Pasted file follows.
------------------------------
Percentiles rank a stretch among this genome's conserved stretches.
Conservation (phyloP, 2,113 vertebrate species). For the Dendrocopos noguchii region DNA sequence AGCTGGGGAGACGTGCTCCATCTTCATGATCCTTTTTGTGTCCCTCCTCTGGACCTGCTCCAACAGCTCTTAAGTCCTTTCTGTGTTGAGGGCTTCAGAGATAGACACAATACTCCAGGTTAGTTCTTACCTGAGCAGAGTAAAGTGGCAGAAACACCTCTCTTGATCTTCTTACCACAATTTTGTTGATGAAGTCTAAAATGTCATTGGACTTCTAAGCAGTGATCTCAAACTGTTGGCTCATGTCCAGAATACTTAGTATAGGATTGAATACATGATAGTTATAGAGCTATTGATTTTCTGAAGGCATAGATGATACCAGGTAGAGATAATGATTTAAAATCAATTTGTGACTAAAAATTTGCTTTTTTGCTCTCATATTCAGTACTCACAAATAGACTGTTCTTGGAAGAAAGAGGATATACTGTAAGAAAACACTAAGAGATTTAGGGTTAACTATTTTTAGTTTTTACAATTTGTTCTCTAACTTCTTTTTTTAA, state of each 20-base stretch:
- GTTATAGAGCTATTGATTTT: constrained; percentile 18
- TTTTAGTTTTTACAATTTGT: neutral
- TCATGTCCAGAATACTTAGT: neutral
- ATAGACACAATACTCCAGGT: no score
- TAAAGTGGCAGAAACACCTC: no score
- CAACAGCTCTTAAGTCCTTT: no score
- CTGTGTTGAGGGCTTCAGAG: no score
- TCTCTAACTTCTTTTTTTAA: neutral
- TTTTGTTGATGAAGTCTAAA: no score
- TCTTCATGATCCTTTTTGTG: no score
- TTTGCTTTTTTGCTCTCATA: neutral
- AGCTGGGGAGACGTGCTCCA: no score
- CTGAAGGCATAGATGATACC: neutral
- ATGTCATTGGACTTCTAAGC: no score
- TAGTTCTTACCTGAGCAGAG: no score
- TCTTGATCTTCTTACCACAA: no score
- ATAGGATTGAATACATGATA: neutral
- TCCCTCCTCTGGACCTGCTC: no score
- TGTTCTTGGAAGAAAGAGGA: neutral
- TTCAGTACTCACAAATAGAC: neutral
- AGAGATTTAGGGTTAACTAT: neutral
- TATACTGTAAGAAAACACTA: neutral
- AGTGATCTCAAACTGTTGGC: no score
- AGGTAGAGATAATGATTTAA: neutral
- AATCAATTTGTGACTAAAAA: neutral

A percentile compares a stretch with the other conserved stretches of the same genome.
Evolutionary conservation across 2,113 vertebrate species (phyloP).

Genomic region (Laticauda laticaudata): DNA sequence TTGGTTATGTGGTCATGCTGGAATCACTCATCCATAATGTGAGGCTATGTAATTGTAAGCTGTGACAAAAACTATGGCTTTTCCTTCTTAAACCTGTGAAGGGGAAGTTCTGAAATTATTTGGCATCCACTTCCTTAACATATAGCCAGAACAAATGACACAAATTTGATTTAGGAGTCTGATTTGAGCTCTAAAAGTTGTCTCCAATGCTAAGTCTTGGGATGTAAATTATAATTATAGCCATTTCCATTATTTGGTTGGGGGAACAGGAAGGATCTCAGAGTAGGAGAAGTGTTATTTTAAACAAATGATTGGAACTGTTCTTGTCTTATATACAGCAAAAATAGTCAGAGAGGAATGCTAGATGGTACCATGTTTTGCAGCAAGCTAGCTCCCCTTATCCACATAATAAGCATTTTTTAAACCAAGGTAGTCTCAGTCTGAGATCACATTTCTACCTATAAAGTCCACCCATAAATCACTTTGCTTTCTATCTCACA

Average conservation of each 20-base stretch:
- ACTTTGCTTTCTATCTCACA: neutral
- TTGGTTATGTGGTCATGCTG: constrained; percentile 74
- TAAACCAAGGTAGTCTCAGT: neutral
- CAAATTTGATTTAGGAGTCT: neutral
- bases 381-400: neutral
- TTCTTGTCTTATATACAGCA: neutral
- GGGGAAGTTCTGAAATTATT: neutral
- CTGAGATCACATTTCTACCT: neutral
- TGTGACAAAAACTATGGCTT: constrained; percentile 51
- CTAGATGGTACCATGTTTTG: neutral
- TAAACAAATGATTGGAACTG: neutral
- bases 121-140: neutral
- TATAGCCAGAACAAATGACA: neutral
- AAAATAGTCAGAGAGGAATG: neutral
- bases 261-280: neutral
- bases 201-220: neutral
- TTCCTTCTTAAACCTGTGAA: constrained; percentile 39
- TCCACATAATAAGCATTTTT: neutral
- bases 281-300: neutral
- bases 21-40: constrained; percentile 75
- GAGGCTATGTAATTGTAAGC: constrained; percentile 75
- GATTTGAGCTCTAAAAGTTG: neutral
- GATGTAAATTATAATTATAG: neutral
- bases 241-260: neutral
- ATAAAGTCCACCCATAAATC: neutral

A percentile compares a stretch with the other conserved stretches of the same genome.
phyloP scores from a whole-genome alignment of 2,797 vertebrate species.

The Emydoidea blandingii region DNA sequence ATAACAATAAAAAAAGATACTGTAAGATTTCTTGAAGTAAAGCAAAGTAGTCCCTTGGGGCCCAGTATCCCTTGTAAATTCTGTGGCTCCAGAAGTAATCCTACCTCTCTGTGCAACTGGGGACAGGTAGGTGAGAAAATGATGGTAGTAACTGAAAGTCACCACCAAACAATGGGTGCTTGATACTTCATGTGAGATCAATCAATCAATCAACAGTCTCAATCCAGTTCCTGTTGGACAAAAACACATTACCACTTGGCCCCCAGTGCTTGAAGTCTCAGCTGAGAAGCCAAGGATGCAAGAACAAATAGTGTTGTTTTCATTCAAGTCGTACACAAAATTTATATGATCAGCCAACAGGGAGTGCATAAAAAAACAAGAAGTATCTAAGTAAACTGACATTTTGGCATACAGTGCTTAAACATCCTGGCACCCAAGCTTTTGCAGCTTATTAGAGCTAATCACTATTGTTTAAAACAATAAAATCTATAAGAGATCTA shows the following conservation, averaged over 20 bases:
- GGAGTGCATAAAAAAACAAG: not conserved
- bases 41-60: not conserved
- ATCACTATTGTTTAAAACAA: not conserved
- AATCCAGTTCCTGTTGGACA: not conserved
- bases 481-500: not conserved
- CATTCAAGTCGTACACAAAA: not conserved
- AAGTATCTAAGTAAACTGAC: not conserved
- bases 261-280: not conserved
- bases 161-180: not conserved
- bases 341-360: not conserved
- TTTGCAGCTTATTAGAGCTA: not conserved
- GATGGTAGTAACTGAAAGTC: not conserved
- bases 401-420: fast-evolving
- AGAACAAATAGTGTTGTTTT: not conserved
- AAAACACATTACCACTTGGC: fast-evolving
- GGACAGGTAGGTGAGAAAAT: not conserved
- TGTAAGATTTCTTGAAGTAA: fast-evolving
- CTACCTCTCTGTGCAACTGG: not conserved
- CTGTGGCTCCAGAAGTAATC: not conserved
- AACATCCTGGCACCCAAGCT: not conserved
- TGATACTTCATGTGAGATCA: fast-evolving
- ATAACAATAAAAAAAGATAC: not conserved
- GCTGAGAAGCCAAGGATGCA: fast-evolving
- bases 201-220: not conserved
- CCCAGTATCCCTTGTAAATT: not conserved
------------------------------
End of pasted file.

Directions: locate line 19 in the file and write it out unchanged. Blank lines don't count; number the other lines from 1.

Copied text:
- ATAGGATTGAATACATGATA: neutral